Jake Rostron
Posted on 27 Nov 2020

Covid latest on residential possession proceedings

As a result of the Covid-19 pandemic, the Government has introduced changes which restrict the termination of residential tenancies in England and Wales, each region having slightly different rules.

Initial stay on possession proceedings

Back in March 2020, it was well reported that all claims for possession of property (excluding a few special cases) were subject to a blanket stay of 90 days. That meant that once proceedings were started, an automatic stay, until 20 September this year was in place, meaning the Court would not take any further steps progressing the claim until after this date.

The 20 September date has passed and the stay no longer remains in place. So what are the current rules on possession proceedings?

Reactivation notices

Practice Direction 55C of the Civil Procedure Rules, which has been in place since 20 September 2020 requires a claimant to file and serve a "reactivation notice", informing the Court that they wish their claim to be listed, re-listed, heard or referred. The notice must only be filed if the claim was brought before 3 August 2020. The notice requires landlords to inform the Court whether they have any knowledge (if any) of how the Covid -19 pandemic has affected the tenant and their dependants.

In theory, landlords can write "no knowledge" of the effect the pandemic has had on the defendant and the Judge has no discretion to refuse to grant an order on this basis. However, landlords are encouraged to make reasonable enquiries.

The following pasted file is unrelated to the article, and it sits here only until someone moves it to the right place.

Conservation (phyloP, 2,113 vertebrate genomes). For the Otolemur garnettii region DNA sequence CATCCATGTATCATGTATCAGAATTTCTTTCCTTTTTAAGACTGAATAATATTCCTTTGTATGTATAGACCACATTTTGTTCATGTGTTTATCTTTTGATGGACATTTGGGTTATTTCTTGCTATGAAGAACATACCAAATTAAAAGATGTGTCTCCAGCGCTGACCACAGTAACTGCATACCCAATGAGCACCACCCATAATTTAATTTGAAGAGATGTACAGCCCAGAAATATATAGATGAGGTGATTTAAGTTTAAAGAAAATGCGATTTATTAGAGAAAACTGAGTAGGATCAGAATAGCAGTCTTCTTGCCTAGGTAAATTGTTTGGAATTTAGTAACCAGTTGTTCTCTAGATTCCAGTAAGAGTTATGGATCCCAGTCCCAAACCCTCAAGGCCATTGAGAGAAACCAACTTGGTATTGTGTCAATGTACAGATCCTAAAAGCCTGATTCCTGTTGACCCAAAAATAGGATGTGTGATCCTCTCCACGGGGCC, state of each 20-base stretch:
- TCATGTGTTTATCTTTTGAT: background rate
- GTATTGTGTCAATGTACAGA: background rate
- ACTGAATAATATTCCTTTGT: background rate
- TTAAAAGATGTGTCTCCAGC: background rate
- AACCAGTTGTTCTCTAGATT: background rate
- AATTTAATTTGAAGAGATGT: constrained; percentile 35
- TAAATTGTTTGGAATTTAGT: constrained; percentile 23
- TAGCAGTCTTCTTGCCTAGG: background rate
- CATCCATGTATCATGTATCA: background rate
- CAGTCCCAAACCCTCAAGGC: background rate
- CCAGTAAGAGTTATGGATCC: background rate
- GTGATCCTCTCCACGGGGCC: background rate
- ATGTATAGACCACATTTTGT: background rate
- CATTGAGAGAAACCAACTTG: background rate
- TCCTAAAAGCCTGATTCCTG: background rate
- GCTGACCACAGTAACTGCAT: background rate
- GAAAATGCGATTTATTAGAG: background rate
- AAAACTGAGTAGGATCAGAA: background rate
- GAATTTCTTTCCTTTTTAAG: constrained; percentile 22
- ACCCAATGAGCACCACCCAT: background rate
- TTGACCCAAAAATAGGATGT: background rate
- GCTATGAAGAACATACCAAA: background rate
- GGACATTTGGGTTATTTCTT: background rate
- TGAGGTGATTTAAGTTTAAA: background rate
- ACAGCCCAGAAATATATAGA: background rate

Extension to the notice period

On 29 August 2020, the Coronavirus Act 2020 (Residential Tenancies: protection from Eviction) (Amendment) (England) Regulations 2020 extended the notice period for s21 notices served for tenancies subject to the Housing Act 1988 from three months (previously extended from two months) to six months. That means a landlord will need to wait six months before seeking to recover possession. A landlord must commence possession proceedings within ten months of the service of a notice to quit.

In Wales, the Coronavirus Act 2020 (Assured Tenancies and Assured Shorthold Tenancies, extension of Notice Periods) (Amendment) (Wales) Regulations 2020, that came into force on 29 September 2020 extends the notice period for tenancies falling under the Housing Act 1988 in Wales from three months to six months.

Conclusion

It remains to be seen whether, in light of the second lockdown now in place in England, any further changes are likely to be imposed. But for any landlord seeking repossession of a property subject to the Housing Act 1988, there is now a myriad of procedural hurdles to jump through, with delays both in the notice periods and with the court office backlog. If failure to pay rent is the problem and it is thought that the tenant has the means to pay, then there is nothing to stop a landlord sueing for rent as an alternative.